Daniel B. Hess, a professor of urban planning at the State University of New York at Buffalo, and the co-author of a book about the evolution of gay neighborhoods, said U.S. census data over the past three decades showed a decline in the density of same-sex couples in Chelsea and Greenwich Village in New York City, Dupont Circle in Washington, D.C., West Hollywood in Los Angeles County and the Castro, which he called “America’s premier gay neighborhood.”
“Gay men are moving out of gay neighborhoods,” he said. “They are settling in other urban neighborhoods and close-in suburbs. And non-L.G.B.T.Q. people are moving in and knocking down the concentration in gay neighborhoods.”
Dr. Hess said part of this was generational. The men and women who established these neighborhoods “wanted to segregate and be surrounded by gay people,” he said. “In contrast, when you ask young people today what they want, they would prefer an inclusive coffee shop. They don’t want anyone to feel unwelcome.”
Some gay leaders argued that the instinct to live in communities of like-minded people remained a powerful draw and that there would always be some version of a gayborhood, though perhaps not as concentrated and powerful.
“I say this as a gay man: It’s nice to live in a community where there are a lot of other queer people there, where I can go out and walk on the street to a gay bar,” said Scott Wiener, a California state senator who lives in the Castro. “Where I can walk two blocks to get an H.I.V. and S.T.D. test at a clinic that won’t judge me.”
“We have to be very intentional of protecting these neighborhoods — and keeping them queer,” he said. “With that said, I also believe that the Castro is very strong and has very deep L.G.B.T.Q. roots.”
These changes follow a comparable pattern in American history: Immigrants establish ethnic neighborhoods to escape discrimination and build community ties, but those enclaves lose their distinction and energy as subsequent generations move to suburbs that have become more welcoming
In this case, it is also a story of gentrification, economic cycles and social change. Gay men and women have moved into relatively downtrodden neighborhoods, like the Castro and Montrose, fixing them up. Once housing costs become too high, residents and younger generations have relocated to another downtrodden neighborhood.
In New York City, that has meant a shift from Greenwich Village to Chelsea to Hell’s Kitchen; in the Los Angeles area, a migration from West Hollywood to neighborhoods like Silver Lake. But the relocations this time have been more far-flung.
“I know a lot of new gay dads who are living in Fort Greene and Clinton Hill,” two neighborhoods in Brooklyn, said Corey Johnson, a former speaker of the New York City Council who is gay and lives in Greenwich Village. “They are not traditional gay neighborhoods. Schools are better. It’s more affordable. And you have more space.”
Mr. Johnson argued this had in fact resulted in an increase of openly gay and lesbian members of the City Council. But other L.G.B.T.Q. leaders said there was a real danger in this kind of diaspora.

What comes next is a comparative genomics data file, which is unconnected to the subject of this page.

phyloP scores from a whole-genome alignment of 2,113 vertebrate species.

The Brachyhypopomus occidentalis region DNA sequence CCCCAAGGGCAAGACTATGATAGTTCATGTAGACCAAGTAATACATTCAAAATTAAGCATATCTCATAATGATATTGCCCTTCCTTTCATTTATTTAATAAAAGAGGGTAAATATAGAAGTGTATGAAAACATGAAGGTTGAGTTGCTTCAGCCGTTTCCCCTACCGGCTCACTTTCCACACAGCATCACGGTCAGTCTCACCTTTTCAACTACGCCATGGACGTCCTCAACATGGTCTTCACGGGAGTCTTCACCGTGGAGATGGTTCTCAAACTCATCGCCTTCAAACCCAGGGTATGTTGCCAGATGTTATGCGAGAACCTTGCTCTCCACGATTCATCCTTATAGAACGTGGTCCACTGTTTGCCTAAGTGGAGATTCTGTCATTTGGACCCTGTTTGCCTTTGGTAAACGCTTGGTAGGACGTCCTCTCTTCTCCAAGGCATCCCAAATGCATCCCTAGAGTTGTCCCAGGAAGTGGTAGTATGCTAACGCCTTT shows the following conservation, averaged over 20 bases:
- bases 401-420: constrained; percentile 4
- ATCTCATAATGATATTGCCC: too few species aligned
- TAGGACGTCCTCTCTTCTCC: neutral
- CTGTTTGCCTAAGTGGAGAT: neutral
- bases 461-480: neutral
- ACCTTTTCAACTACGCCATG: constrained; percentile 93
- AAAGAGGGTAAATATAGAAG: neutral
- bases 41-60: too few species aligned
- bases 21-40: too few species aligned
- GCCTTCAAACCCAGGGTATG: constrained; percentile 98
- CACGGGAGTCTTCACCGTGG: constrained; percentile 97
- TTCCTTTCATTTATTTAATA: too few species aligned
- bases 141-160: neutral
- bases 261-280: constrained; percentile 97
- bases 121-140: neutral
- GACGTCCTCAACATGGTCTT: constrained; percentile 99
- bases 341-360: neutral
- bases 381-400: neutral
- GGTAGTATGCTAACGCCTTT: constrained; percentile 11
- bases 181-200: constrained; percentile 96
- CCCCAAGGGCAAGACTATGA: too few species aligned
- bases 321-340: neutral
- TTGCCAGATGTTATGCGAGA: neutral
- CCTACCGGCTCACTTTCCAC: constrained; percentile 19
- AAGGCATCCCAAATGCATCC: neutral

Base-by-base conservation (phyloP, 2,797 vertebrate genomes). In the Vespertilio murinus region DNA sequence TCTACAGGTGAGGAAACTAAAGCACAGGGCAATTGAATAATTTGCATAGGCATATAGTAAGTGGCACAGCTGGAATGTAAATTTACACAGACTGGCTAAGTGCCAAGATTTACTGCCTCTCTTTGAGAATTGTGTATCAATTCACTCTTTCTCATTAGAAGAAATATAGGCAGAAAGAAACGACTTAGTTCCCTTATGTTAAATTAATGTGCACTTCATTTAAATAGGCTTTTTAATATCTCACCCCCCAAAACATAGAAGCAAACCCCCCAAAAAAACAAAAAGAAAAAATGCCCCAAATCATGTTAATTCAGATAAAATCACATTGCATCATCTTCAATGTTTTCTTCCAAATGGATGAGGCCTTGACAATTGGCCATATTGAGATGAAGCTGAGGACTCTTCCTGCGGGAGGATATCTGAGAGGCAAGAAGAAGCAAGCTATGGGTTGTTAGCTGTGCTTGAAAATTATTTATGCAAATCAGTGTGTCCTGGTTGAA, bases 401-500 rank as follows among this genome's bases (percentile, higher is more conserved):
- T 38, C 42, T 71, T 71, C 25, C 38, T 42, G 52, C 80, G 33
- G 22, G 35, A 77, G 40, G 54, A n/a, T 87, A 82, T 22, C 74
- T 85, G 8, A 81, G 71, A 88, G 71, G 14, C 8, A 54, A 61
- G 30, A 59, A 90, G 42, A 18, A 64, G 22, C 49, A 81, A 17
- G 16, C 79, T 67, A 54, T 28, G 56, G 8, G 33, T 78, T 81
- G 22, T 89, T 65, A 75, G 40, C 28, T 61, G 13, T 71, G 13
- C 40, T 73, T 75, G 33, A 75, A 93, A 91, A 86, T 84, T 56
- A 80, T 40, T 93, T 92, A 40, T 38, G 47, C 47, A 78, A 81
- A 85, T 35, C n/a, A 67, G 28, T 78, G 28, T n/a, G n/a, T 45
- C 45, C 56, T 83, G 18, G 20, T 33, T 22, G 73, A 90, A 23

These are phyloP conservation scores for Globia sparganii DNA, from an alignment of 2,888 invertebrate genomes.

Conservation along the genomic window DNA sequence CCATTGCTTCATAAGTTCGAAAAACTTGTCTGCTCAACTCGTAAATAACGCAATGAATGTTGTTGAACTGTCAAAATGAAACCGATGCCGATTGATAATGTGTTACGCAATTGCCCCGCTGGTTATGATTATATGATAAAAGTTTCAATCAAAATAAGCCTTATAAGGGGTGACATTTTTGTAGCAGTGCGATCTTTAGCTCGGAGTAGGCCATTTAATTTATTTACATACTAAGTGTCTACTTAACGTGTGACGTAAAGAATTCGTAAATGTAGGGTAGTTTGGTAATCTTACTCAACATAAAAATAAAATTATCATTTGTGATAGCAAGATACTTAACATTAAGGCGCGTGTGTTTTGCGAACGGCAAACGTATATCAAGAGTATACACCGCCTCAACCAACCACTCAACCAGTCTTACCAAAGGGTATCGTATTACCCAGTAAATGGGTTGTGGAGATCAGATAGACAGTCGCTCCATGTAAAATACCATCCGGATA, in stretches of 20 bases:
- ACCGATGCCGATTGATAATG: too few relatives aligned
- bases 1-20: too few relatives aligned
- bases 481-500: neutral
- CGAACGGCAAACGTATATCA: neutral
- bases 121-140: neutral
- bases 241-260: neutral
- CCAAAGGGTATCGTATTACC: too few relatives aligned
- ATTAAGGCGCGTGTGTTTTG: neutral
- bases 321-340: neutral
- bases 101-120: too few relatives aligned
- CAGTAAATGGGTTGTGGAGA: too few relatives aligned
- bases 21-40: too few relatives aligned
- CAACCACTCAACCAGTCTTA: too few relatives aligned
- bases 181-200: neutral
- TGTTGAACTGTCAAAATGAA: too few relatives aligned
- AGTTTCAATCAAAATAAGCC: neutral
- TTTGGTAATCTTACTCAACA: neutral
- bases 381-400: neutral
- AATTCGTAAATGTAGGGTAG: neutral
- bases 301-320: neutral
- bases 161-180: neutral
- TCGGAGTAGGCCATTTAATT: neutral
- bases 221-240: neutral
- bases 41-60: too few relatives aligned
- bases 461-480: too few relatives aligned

“I think it’s important that we have spaces where we walk around, hold hands and maybe share a brief kiss and not be too worried,” said Tina Aguirre, the manager of the Castro L.G.B.T.Q. Cultural District. “We need to live in queer neighborhoods. It’s just not as pressing as it was in the ’80s and ’90s.”
On a beautiful afternoon in June, gay rainbow flags were fluttering up and down Castro Street as Mr. Jones walked by reminders of an earlier era. The Castro Theater, a landmark backdrop for parades and protests over decades, is reopening after a long closure forced by Covid-19. Men, mostly, were drinking in bars, and some of the sex shops were open. At one point, a completely naked man walked nonchalantly past on the sidewalk.
“I guess he’s trying to keep the neighborhood gay, too,” Mr. Jones said.
Mr. Jones paused by the storefront where Mr. Milk had a camera shop. In 1979, Mr. Jones lived two houses away and watched from his apartment when the police moved in on protesters on Castro Street following the lenient verdicts handed down to Dan White, a former supervisor, for the assassinations of Mr. Milk and George Moscone, the San Francisco mayor. “The night of the White Night riots, when the police counterattacked, we were out on the fire escape up there just watching the chaos,” Mr. Jones said.
Mr. Milk, evicted from his Castro Street storefront, had later moved his camera shop over Market Street. That was the space Mr. Jones used for the AIDS quilt project. It is today a restaurant.
Mr. Jones is not happy about leaving this corner of San Francisco, but said he had little choice. He had lived in his Castro apartment for 11 years before his landlord asserted that he forfeited his rent control protections by living in Sonoma County, effectively forcing him out by more than doubling his rent. He said he liked having the getaway of his home in Guerneville, but had considered himself a city person from the day he arrived here as a teenager from Phoenix.
“Everything good in my life has come out of this neighborhood,” he said.